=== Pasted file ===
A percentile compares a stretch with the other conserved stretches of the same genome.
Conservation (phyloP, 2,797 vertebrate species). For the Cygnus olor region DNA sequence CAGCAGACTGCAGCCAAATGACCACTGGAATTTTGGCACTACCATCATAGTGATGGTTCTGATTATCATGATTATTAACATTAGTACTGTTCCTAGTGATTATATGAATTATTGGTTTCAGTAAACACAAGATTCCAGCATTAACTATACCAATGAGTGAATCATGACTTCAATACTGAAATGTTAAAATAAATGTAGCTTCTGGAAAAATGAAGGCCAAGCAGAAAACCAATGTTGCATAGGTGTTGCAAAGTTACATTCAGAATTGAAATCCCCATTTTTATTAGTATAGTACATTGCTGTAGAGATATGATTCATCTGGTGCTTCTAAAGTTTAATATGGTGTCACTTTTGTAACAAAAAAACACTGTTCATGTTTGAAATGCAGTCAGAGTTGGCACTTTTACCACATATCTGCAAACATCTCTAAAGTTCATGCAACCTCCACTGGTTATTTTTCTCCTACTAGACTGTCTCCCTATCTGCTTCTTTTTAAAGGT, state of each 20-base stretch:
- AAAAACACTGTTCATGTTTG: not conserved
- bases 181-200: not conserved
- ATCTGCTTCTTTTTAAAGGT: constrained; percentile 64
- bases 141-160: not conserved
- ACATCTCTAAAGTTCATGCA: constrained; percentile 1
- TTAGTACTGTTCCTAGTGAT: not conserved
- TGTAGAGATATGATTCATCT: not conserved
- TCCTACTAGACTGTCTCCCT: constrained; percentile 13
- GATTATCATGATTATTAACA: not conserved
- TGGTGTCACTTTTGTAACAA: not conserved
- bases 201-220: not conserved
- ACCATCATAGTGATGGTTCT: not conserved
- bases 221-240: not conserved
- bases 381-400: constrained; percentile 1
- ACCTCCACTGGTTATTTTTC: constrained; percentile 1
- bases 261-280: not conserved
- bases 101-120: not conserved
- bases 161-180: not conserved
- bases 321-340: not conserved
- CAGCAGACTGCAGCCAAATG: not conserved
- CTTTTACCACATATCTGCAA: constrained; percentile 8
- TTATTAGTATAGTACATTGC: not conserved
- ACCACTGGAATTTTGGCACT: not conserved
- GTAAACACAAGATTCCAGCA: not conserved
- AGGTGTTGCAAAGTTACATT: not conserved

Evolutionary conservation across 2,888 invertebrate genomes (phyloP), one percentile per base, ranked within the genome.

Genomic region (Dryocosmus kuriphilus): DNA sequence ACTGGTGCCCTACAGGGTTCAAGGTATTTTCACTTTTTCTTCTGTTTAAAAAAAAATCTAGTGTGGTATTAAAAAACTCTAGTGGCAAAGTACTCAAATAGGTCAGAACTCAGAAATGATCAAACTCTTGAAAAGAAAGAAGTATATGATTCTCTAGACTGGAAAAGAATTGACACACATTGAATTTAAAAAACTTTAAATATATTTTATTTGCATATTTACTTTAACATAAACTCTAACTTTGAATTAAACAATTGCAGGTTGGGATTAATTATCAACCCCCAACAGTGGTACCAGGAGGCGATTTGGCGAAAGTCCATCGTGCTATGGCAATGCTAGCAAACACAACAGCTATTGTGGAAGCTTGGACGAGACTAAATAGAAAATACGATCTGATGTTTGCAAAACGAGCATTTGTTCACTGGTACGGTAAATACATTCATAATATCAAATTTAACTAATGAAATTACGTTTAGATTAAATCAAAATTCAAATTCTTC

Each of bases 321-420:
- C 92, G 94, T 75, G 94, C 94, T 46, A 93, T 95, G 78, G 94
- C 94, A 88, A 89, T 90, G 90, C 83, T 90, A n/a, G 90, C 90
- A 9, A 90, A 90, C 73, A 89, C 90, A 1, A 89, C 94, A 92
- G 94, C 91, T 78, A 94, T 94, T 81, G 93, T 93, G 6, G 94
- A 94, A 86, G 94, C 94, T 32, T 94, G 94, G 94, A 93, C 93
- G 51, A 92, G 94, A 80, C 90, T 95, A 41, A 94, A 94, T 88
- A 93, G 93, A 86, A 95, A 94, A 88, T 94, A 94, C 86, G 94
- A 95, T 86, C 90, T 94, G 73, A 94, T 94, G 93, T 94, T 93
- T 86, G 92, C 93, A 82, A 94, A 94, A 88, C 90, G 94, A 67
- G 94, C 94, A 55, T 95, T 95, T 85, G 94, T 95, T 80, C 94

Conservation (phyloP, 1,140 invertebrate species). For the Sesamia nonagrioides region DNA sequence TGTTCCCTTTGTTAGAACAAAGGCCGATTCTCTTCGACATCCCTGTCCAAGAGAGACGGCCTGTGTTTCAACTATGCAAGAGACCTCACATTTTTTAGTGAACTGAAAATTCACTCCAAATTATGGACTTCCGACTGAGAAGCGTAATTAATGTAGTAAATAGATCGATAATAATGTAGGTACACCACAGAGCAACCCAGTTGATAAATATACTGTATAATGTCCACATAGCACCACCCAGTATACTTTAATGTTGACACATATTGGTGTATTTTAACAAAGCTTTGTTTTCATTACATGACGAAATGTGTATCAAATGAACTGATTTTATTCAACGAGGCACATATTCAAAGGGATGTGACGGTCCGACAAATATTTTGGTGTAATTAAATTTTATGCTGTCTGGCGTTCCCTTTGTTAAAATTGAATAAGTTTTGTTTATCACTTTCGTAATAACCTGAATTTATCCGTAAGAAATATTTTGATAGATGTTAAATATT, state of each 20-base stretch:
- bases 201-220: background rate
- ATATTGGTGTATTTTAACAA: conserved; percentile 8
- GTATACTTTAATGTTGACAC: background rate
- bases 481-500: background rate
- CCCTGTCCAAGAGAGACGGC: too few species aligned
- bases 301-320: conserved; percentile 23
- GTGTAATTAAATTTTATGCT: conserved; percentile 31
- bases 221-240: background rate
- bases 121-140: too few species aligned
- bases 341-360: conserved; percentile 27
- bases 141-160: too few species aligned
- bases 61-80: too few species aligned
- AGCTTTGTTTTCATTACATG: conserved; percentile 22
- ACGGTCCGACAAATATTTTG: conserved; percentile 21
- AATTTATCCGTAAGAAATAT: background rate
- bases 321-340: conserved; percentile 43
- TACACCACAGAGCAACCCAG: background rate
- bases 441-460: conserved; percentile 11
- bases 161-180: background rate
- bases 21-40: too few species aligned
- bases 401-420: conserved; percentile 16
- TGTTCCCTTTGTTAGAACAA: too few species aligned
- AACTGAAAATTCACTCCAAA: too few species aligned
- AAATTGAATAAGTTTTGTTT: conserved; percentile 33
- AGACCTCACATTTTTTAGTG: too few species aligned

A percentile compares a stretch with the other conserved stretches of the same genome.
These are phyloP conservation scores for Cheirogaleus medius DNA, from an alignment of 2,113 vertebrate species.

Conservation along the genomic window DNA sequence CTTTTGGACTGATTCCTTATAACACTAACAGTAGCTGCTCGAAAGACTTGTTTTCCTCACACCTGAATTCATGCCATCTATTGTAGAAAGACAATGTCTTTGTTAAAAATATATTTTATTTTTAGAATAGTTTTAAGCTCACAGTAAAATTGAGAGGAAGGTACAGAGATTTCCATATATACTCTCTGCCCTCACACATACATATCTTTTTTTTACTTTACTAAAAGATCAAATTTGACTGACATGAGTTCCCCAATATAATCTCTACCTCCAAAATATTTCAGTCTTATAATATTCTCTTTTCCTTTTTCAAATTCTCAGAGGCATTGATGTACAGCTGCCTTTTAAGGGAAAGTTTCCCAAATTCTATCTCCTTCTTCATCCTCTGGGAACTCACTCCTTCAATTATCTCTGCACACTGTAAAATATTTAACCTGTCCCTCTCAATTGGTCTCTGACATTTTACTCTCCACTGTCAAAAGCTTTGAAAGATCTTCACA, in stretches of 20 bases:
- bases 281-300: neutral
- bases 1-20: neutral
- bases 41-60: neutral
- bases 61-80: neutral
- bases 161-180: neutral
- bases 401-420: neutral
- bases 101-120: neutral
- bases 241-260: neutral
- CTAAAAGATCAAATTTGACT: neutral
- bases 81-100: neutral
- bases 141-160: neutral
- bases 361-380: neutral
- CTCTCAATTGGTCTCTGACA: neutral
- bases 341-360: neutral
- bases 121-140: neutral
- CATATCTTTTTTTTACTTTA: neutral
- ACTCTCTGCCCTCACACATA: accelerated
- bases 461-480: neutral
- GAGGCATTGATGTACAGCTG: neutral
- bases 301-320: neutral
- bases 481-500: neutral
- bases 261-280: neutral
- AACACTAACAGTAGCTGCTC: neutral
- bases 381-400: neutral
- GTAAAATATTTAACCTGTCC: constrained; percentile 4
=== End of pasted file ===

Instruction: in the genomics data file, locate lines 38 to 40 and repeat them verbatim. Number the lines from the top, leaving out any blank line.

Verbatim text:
- A 95, T 86, C 90, T 94, G 73, A 94, T 94, G 93, T 94, T 93
- T 86, G 92, C 93, A 82, A 94, A 94, A 88, C 90, G 94, A 67
- G 94, C 94, A 55, T 95, T 95, T 85, G 94, T 95, T 80, C 94